Ford Marries Bronco’s Manual Transmission to Sasquatch Package

Ford has bent to enthusiast pressure and promises to make the Sasquatch Package available on two- and four-door Bronco models optioned with the seven-speed manual transmission.

When Overland Expo first set out to write our “How We’d Build It‘“ for the all-new Ford Bronco, half of us picked the Bronco with the manual transmission and Sasquatch Package. In between us writing and publishing that story, Ford made clear the Sasquatch Package would only be available on rigs built with the 10-speed automatic. So, we had to edit our builds to accommodate Ford’s oversight.

This morning Ford made official the build combination changes many of us overlanders have been begging for: The blue oval will indeed offer Sasquatch Package on both manual and automatic 2021 Broncos.


“The Bronco community spoke and we heard them,” said Mark Grueber, Ford Bronco consumer marketing manager. “Our team moved quickly to add Sasquatch with a manual transmission — another example of our focus on giving customers the best possible off-road vehicles and accessories that we can.”

For those who need a bit of a refresher, checking the Sasquatch Package box on your Bronco build sheet adds class-first 35-inch Goodyear mud-terrain tires mounted to 17-inch beadlock-capable wheels, Dana front and rear electronic locking axles with 4.7:1 final drive ratio, and high-clearance suspension with a nearly two-inch wider track, position-sensitive Bilstein shocks and wider fender flares.

Photo: Ford

Photo: Ford

I have to wonder, though, how many Sasquatch manual Broncos we’ll actually see in the wild.

The build complexity of this truck is already enormous, as there are effectively 14 trim levels (seven trims, including the limited ‘First’ Edition’ across two- and four-door models). Then there are two different transmissions and several other packages to pick from. Adding yet another tweak to the build sheet amounts to huge changes at the assembly plant.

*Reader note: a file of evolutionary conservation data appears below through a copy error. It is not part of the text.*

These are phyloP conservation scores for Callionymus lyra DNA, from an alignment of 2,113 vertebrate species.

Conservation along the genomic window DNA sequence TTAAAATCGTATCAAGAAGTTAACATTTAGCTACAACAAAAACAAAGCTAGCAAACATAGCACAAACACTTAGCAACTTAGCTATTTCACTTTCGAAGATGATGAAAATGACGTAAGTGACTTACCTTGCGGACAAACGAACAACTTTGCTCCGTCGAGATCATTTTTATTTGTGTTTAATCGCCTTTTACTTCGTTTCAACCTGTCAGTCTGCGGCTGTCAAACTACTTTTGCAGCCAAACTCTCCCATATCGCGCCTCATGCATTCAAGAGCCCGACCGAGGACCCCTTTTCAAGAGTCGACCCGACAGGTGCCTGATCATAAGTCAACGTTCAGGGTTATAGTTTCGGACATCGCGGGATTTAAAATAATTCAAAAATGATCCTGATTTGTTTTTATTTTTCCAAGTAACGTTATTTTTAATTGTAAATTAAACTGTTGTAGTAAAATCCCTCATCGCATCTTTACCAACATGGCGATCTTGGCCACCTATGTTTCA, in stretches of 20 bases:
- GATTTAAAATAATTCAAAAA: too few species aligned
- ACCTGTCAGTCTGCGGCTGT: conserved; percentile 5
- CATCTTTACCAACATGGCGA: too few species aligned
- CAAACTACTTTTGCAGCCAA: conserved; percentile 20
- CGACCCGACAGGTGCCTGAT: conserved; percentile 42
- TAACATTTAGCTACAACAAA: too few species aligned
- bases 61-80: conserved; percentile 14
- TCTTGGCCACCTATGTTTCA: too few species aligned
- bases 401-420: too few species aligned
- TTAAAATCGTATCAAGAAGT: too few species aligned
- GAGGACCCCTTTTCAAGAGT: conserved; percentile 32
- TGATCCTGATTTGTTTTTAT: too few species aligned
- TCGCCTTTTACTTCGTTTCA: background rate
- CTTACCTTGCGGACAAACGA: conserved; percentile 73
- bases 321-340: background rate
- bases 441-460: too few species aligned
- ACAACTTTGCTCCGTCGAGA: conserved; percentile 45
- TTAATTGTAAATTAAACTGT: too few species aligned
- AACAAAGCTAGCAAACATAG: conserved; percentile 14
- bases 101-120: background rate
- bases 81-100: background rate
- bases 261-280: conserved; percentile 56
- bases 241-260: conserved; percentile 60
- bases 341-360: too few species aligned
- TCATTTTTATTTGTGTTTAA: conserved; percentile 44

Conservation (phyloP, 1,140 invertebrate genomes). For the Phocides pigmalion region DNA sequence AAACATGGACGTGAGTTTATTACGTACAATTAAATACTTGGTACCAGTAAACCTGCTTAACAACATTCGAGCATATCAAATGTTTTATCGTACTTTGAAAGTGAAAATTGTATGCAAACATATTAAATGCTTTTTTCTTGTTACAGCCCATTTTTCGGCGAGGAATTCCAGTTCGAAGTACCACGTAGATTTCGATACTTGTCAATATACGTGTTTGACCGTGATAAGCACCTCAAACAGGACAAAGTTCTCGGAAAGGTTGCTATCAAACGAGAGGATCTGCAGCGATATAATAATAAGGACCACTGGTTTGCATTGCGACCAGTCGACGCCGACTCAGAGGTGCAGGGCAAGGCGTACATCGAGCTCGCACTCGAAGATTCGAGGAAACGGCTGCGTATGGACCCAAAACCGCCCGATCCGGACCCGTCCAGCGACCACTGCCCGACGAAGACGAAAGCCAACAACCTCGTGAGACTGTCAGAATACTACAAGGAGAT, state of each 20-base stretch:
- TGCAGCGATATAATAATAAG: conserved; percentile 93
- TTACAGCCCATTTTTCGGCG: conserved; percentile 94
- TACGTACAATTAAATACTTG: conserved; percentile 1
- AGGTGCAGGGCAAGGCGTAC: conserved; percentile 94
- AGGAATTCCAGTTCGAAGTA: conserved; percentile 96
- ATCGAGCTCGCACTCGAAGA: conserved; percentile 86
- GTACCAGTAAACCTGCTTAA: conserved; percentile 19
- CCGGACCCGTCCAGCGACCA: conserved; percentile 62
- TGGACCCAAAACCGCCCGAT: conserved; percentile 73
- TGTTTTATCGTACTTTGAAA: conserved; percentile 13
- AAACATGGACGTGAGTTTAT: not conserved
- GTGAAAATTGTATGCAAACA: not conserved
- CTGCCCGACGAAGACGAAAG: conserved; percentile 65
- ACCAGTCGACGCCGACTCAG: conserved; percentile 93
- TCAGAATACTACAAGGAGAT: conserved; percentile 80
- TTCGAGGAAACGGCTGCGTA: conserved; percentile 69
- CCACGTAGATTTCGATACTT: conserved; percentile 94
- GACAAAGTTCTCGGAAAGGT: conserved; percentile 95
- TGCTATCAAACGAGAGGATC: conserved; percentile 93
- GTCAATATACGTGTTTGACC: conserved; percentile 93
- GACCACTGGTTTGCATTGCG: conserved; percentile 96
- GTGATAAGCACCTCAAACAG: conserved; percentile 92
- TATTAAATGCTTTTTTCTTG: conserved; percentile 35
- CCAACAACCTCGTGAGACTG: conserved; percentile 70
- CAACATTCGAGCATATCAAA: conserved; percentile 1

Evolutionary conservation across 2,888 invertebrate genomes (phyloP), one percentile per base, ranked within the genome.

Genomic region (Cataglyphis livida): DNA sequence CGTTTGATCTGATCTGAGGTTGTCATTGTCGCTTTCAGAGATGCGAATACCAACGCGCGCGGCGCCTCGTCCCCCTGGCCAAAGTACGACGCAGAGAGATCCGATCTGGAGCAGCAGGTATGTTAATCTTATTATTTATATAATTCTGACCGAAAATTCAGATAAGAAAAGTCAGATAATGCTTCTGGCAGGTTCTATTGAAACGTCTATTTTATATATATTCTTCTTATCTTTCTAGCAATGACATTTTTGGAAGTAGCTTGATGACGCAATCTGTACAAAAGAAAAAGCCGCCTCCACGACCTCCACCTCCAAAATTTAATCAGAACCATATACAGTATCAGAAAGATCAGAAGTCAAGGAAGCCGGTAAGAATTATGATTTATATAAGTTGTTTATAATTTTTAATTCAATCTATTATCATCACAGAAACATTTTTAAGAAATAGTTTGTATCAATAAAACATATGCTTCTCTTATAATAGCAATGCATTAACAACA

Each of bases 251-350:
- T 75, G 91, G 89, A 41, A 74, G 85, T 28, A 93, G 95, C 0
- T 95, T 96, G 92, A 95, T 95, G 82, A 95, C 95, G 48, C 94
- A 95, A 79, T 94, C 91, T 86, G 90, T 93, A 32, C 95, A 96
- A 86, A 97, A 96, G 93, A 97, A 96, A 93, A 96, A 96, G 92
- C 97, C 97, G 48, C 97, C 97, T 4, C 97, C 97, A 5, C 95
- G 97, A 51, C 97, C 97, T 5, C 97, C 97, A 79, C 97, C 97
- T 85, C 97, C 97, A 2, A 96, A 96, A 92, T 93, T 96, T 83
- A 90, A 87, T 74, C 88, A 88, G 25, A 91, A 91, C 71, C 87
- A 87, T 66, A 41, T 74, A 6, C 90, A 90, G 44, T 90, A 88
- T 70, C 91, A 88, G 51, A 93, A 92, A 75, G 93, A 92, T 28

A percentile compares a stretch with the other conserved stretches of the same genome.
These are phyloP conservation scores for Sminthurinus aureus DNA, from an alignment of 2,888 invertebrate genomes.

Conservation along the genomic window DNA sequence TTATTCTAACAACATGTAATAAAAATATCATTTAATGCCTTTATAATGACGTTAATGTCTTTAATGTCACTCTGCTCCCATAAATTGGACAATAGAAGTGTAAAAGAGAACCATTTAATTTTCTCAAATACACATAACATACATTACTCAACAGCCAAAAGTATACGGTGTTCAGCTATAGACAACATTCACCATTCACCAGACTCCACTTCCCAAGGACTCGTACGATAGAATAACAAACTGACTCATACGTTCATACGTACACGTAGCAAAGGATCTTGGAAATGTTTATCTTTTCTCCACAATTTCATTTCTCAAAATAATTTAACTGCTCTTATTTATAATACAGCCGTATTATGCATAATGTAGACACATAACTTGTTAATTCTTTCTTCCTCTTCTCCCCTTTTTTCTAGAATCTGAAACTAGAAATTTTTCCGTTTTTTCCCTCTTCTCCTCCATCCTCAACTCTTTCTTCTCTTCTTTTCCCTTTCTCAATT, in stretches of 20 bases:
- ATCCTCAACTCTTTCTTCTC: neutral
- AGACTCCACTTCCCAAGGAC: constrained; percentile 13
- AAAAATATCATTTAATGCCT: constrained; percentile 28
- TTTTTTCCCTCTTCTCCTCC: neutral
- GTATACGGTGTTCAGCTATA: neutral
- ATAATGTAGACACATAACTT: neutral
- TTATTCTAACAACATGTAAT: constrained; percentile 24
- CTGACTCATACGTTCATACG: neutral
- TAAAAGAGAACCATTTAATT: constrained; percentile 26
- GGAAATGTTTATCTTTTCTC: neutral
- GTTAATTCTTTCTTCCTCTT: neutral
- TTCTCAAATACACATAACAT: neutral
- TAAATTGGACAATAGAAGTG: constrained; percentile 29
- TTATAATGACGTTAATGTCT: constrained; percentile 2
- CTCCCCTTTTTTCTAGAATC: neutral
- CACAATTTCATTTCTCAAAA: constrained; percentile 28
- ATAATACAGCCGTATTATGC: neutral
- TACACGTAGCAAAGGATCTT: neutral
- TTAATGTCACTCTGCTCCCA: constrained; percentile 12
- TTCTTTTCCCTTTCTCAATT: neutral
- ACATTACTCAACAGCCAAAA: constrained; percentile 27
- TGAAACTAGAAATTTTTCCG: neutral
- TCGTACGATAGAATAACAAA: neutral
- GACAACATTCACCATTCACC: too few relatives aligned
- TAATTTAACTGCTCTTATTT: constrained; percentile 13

What’s more, manual transmissions, even when they’re offered, have an incredibly low take rate. For example, the Chevrolet Camaro and Cruze were both offered in manual. Camaro saw a 22% take rate and Cruze a paltry 2%. Even enthusiasts like Camaro drivers weren’t enamored with manual. So, it begs the question: Will even a quarter of the would-be Bronco buyers who made a manual/Sasquatch fuss put their money where their mouths are?

I expect they will not. And the dealers sure as heck won’t order them that way and risk having one sit on the lot for a couple months.

Because of these realities, I’d wager dollars to doughnuts that Ford will remove that build combination within the first 18 months when it sells approximately 1,100 manual/Sasquatch Broncos.

That means if you want one, get ready to order it — and pay a big dealer markup.

Header photo credit: Ford

Written by Nick Jaynes. You can follow Nick @nickjaynes

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